Background: Studies have shown that poor sleep could result in many unpleasant consequences and is prevalent in nurses. Considering the fact of high stress, overwhelming workload and many night shifts in the emergency department in China, this study aimed to evaluate the current status of emergency nurses' sleep quality in public hospitals in Shandong, China and explored its influencing factors.
Methods: A self-administered questionnaire incorporating the Job Content Questionnaire and Pittsburgh Sleep Quality Index (PSQI) was conducted among 4856 emergency nurses in five randomly selected city emergency command systems in Shandong, China. The association of potential influencing factors, including occupational, psychosocial and individual factors, with poor sleep (PSQI> 5) was quantified by multivariate logistic regression analysis.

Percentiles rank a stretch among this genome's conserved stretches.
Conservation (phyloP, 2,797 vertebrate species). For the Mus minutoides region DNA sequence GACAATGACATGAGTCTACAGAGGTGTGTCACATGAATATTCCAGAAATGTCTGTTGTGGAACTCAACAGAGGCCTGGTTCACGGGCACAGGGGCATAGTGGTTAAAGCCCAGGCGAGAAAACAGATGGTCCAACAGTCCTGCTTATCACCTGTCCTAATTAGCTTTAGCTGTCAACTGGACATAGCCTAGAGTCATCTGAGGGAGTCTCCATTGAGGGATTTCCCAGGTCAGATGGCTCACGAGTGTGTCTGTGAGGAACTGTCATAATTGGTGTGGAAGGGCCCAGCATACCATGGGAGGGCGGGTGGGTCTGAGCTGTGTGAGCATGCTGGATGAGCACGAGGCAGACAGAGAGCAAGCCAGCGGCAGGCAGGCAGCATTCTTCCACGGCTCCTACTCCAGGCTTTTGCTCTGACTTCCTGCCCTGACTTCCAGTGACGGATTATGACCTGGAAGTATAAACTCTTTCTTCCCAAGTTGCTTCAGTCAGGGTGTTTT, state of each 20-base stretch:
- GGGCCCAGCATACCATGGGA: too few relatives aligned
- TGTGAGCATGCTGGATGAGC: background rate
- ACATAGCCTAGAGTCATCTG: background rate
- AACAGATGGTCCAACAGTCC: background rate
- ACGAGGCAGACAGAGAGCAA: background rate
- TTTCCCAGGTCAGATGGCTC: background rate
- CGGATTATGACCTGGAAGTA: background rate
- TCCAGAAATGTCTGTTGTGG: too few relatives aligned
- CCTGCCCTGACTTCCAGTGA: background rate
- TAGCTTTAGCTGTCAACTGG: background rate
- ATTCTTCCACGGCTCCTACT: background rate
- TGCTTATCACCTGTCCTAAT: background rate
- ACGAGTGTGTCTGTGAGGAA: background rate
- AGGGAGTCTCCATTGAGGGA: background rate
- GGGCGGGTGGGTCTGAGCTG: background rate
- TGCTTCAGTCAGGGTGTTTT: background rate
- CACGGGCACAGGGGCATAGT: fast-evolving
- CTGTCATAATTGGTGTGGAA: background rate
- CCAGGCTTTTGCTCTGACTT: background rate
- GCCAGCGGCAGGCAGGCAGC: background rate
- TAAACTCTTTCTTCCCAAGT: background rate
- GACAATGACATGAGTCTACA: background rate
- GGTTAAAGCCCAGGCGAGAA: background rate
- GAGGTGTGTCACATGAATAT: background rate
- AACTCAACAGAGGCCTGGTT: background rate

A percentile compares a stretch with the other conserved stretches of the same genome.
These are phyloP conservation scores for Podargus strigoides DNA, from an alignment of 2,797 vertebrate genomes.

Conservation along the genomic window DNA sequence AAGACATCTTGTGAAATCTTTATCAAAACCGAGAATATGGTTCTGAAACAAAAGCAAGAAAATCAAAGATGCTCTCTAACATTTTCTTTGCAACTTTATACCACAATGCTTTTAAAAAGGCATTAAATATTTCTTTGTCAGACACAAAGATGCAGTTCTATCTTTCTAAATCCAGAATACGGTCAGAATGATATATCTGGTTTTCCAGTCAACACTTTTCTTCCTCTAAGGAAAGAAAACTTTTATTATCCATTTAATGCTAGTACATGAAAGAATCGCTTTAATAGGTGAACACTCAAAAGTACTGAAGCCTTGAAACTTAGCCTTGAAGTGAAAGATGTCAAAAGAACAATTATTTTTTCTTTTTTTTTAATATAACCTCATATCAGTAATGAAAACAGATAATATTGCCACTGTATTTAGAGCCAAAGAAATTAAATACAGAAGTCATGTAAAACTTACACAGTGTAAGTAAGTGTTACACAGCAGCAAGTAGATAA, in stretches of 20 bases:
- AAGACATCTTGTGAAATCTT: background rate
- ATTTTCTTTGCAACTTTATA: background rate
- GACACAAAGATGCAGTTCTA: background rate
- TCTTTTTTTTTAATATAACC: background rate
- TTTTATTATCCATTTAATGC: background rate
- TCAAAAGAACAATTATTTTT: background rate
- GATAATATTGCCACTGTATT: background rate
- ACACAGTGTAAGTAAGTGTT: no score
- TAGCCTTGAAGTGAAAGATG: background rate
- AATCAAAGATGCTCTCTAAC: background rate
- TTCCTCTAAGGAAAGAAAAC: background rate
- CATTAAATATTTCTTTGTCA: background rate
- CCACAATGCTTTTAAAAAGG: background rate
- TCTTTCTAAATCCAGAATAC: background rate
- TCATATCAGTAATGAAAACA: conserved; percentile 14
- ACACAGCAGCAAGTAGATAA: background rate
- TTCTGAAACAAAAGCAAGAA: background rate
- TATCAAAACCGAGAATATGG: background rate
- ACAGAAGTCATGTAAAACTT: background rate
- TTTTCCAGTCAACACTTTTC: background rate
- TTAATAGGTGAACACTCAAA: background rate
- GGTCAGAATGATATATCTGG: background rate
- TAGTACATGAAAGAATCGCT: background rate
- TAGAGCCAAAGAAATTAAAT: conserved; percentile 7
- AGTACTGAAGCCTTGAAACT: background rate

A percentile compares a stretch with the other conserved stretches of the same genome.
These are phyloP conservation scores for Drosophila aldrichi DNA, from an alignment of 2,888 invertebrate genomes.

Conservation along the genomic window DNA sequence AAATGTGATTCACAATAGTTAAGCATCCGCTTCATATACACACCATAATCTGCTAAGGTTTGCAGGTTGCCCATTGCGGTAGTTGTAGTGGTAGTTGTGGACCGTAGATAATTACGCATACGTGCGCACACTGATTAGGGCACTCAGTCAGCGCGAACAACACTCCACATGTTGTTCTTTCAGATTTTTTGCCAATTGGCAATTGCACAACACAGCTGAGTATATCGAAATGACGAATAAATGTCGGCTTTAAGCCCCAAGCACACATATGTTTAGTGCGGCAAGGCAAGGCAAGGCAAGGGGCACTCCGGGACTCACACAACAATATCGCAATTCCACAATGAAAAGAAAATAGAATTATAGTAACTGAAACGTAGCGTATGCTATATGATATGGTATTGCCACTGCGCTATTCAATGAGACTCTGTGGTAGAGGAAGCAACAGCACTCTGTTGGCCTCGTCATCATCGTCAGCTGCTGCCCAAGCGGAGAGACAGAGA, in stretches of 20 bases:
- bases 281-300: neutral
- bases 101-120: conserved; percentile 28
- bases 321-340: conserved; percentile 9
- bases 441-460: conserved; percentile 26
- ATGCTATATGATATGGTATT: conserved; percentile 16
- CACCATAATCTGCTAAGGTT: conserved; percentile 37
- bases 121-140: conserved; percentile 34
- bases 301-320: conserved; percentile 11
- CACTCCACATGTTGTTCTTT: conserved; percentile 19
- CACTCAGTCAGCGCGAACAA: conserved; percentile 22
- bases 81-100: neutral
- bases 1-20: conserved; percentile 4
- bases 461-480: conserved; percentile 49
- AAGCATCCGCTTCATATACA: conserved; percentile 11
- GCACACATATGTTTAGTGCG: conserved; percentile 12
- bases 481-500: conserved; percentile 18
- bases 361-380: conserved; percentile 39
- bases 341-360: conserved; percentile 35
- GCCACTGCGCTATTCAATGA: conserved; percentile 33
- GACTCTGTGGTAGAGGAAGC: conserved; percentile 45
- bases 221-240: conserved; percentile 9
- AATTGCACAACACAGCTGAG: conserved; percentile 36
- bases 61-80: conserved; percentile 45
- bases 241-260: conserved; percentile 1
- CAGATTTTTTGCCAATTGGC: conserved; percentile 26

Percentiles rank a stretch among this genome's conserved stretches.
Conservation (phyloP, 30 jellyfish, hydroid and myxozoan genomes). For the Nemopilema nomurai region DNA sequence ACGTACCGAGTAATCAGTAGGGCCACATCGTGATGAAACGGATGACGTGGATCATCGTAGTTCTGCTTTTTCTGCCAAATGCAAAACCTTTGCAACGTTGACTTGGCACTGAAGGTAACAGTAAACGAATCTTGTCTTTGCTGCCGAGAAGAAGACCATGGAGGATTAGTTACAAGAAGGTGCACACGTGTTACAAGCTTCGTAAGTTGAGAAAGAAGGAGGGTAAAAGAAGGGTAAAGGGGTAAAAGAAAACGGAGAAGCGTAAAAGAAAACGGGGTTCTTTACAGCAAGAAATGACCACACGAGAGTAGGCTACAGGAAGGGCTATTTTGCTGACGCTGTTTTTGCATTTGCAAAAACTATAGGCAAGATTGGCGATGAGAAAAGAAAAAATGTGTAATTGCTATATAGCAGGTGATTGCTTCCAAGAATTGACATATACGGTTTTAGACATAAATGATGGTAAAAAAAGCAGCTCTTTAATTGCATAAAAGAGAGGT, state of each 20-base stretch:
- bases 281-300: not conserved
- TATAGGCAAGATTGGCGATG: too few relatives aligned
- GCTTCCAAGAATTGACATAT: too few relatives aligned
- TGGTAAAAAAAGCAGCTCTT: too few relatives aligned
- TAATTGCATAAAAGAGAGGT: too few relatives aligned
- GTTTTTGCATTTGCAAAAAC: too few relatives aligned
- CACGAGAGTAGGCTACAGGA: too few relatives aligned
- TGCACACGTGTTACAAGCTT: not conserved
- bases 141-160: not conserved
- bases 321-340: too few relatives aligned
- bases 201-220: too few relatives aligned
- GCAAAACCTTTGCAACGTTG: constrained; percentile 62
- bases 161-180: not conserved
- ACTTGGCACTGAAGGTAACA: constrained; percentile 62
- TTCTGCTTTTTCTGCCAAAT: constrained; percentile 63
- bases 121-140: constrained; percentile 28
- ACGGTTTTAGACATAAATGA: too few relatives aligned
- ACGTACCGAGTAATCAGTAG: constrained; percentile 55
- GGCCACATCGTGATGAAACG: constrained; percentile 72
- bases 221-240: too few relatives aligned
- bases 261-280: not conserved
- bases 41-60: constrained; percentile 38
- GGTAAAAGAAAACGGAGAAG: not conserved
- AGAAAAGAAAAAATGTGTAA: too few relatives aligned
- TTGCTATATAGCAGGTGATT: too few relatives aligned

Results: The average PSQI score of 4730 emergency nurses in public hospitals was 8.2 ± 3.9, including 3114 (65.8%) subjects with PSQI > 5 and 2905 (61.4%) > 8; these figures were found highest for 337 emergency nurses in 14 tertiary hospitals with 11.8 ± 4.3, 257 (76.3%) and 232 (68.8%), followed by 1044 emergency nurses in 43 secondary hospitals with 9.5 ± 3.9, 725 (69.4%) and 675 (64.7%) and 3349 emergency nurses in 167 primary hospitals with 7.4 ± 3.5, 2132 (63.7%) and 1998 (59.7%). The following factors were associated with poor sleep: hospital level (tertiary vs. primary, secondary vs. primary), female sex, less of exercise, long work hours per week, many patients in the charge of at night, high monthly night shift frequency (4-6 vs. never, ≥7 vs. never) and high occupational stress.
Conclusions: The sleep quality of emergency nurses in public hospitals in China was poor, especially in tertiary hospitals. Many factors as listed above, especially occupational stress, night shift taking and workload at night, should be considered when improving emergency nurses' sleep quality.
Keywords: Emergency; Factor; Nurse; Sleep; Stress; Workload.